Healing the Wounds
My beloved sister wrote something recently and got me to thinking about healing the wounds that we carry with us. Here is what she said:
“So I’m playing with the notion of forgiveness. More pointedly forgiving my ex. Now I know he’s done many unforgivable and unspeakable things, but doesn’t God ask us to forgive those who wrong us? I’ve been mulling this over all day. I feel even if I do forgive him it does not mean in any way that I think what he did was right. But I do think forgiveness will lighten the weight on my shoulders. Food for thought.”
We are all wounded in one way or another. You cannot get to adulthood without being wounded. You were scorned by someone you admired and thought was your friend. One of your parents died when you were young. The person that you thought was your best friend betrays. You lose the job that you thought was going to be the best one for you. Your childhood was scarred by a parent’s abuse or unacknowledged mental illness. We are all carry wounds with us.
The question is how do we work on healing those wounds? How do we acknowledge and grow from our wounds without them defining who we are or who we want to be?
My mother died in a car accident when I was 23 years old. I grieved long and hard after that loss. About a year after her death I told the dear one that I was healing and that I was going to be okay. He asked me how I knew that. I explained it like this. There will always be this hole in my heart, the place that belonged to my mother, but I have knit soft stitches around the edges and it doesn’t feel so ragged or sore all the time. Recently I have realized that my emotional heart has a lot of those knitted holes, holes where I have been hurt, holes where I have lost a relationship, holes of grief. I carry them around with me but they don’t define me.
Now you may be asking what does this have to do with my sister’s question about forgiveness. Here’s the thing I don’t think forgiving someone for atrocious deeds is easy, just like I don’t think coming terms with a great loss is easy. I do think that my metaphor about knitting around the edges of the hole created by a grief can be used when talking about forgiveness as well.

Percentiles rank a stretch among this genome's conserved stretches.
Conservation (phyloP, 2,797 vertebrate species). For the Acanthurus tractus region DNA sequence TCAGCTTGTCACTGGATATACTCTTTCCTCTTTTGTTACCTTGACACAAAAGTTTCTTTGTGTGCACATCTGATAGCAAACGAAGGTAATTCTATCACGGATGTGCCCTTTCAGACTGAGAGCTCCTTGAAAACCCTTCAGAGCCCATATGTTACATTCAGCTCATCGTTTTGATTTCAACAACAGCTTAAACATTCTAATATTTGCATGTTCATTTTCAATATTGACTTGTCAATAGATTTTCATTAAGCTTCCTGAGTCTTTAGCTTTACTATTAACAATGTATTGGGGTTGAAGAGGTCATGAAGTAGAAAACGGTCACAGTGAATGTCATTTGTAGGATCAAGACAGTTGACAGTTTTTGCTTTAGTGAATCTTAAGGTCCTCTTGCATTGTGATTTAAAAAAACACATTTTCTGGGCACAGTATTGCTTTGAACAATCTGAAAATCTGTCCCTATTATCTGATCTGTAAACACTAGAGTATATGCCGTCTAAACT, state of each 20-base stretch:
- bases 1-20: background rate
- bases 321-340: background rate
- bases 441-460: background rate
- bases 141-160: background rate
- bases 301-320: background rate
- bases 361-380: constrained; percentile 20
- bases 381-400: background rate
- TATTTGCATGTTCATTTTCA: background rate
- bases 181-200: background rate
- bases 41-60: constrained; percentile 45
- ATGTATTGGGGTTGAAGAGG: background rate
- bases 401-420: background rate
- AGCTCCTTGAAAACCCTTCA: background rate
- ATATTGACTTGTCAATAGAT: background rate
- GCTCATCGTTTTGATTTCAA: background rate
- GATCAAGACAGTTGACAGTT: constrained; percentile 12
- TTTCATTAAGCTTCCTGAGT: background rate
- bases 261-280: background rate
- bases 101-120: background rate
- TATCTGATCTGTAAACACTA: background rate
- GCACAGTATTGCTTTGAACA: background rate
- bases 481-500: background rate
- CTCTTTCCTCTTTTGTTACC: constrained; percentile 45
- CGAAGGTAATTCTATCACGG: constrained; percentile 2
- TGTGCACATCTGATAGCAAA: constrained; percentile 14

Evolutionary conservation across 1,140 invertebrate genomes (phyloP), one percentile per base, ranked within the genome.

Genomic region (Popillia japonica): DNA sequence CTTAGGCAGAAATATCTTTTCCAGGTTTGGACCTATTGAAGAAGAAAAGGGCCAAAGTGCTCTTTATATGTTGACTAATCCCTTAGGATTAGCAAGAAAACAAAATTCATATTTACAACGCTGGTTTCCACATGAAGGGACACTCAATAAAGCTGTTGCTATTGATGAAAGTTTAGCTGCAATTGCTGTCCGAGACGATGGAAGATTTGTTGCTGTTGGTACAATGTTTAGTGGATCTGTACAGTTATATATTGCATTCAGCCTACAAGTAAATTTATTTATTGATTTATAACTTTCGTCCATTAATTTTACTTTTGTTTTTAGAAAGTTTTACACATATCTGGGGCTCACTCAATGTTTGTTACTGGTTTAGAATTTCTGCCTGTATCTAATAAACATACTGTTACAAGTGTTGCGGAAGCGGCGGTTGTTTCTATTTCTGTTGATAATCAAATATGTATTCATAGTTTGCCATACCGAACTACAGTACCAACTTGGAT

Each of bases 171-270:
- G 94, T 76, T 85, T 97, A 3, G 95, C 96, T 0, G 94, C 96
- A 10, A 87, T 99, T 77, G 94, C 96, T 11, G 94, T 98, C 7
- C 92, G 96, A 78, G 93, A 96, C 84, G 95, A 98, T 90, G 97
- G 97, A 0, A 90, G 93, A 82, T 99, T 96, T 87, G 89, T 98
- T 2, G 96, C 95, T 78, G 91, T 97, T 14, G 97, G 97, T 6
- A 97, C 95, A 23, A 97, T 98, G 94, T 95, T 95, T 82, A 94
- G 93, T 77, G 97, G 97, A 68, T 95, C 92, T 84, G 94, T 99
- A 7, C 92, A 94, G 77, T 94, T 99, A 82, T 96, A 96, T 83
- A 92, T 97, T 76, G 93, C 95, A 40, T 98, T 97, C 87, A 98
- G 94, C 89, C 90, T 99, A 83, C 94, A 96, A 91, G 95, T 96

The knitting of the edges of that hole of grief took a long time, it took many tears, many prayers and plenty of talking with friends and family. It took hard work and faith that I would get to a place of healing. I knit each stitch until I could breathe without bursting into tears. I knit each stitch so that I could remember how to laugh and love again.
I am working on forgiving those that have hurt me, the dear one, and our family. I am doing it by blogging about it, by talking with the dear one, by crying those necessary tears, by knitting soft stitches of forgiveness around the hurt until I can remember what happened and not fill full of anger. I am not there yet. I am further along than I was 6 months ago but I am not there yet.
It doesn’t even matter if those involved don’t want to be forgiven. As my sister reminded me we are asked by God to forgive others so that we can be forgiven. We don’t do it for the sake of the other person we do it so that we can heal, learn from those wounds, be open to seeing the wounds of others and stand with them. I will continue to knit those stitches until the wound is bearable and I can remember what happened without raging around my house. I will continue to knit those stitches until I can say ‘forgive us our sins as we forgive those who sin against us’ and not wonder when it will be true. I will continue to knit those stitches so that I can heal and be a healing presence for others. I will continue to knit those stitches of healing so that I can be the person God is calling me to be in the world.